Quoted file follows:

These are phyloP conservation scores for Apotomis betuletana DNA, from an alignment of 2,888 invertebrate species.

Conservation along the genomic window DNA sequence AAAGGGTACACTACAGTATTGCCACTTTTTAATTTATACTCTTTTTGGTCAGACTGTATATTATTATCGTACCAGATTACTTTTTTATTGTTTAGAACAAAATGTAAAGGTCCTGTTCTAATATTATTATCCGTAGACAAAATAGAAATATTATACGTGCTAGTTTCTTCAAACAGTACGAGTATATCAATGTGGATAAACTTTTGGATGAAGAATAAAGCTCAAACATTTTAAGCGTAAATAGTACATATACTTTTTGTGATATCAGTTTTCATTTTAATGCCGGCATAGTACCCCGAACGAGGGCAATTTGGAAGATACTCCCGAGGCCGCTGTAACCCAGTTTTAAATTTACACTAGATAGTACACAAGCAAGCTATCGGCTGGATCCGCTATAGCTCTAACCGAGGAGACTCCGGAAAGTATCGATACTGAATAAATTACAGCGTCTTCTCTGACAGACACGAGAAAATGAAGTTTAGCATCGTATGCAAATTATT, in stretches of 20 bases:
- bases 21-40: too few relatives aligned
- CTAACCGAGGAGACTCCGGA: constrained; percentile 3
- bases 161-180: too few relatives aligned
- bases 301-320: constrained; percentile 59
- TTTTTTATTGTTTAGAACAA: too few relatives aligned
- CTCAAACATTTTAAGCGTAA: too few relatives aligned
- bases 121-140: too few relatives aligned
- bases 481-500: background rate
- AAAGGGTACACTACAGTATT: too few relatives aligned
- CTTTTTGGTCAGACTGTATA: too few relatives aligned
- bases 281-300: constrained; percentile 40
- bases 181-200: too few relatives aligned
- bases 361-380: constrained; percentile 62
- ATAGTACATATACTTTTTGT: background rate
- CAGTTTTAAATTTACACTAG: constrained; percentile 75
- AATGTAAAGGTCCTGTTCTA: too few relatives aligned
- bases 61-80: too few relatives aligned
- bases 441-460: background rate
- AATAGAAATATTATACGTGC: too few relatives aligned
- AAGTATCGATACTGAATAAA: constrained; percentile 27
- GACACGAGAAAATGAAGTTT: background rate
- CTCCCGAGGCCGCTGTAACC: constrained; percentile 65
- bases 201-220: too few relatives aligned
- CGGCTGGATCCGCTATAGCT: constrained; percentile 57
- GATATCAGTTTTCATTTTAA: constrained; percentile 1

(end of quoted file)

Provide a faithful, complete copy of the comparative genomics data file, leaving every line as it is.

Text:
These are phyloP conservation scores for Apotomis betuletana DNA, from an alignment of 2,888 invertebrate species.

Conservation along the genomic window DNA sequence AAAGGGTACACTACAGTATTGCCACTTTTTAATTTATACTCTTTTTGGTCAGACTGTATATTATTATCGTACCAGATTACTTTTTTATTGTTTAGAACAAAATGTAAAGGTCCTGTTCTAATATTATTATCCGTAGACAAAATAGAAATATTATACGTGCTAGTTTCTTCAAACAGTACGAGTATATCAATGTGGATAAACTTTTGGATGAAGAATAAAGCTCAAACATTTTAAGCGTAAATAGTACATATACTTTTTGTGATATCAGTTTTCATTTTAATGCCGGCATAGTACCCCGAACGAGGGCAATTTGGAAGATACTCCCGAGGCCGCTGTAACCCAGTTTTAAATTTACACTAGATAGTACACAAGCAAGCTATCGGCTGGATCCGCTATAGCTCTAACCGAGGAGACTCCGGAAAGTATCGATACTGAATAAATTACAGCGTCTTCTCTGACAGACACGAGAAAATGAAGTTTAGCATCGTATGCAAATTATT, in stretches of 20 bases:
- bases 21-40: too few relatives aligned
- CTAACCGAGGAGACTCCGGA: constrained; percentile 3
- bases 161-180: too few relatives aligned
- bases 301-320: constrained; percentile 59
- TTTTTTATTGTTTAGAACAA: too few relatives aligned
- CTCAAACATTTTAAGCGTAA: too few relatives aligned
- bases 121-140: too few relatives aligned
- bases 481-500: background rate
- AAAGGGTACACTACAGTATT: too few relatives aligned
- CTTTTTGGTCAGACTGTATA: too few relatives aligned
- bases 281-300: constrained; percentile 40
- bases 181-200: too few relatives aligned
- bases 361-380: constrained; percentile 62
- ATAGTACATATACTTTTTGT: background rate
- CAGTTTTAAATTTACACTAG: constrained; percentile 75
- AATGTAAAGGTCCTGTTCTA: too few relatives aligned
- bases 61-80: too few relatives aligned
- bases 441-460: background rate
- AATAGAAATATTATACGTGC: too few relatives aligned
- AAGTATCGATACTGAATAAA: constrained; percentile 27
- GACACGAGAAAATGAAGTTT: background rate
- CTCCCGAGGCCGCTGTAACC: constrained; percentile 65
- bases 201-220: too few relatives aligned
- CGGCTGGATCCGCTATAGCT: constrained; percentile 57
- GATATCAGTTTTCATTTTAA: constrained; percentile 1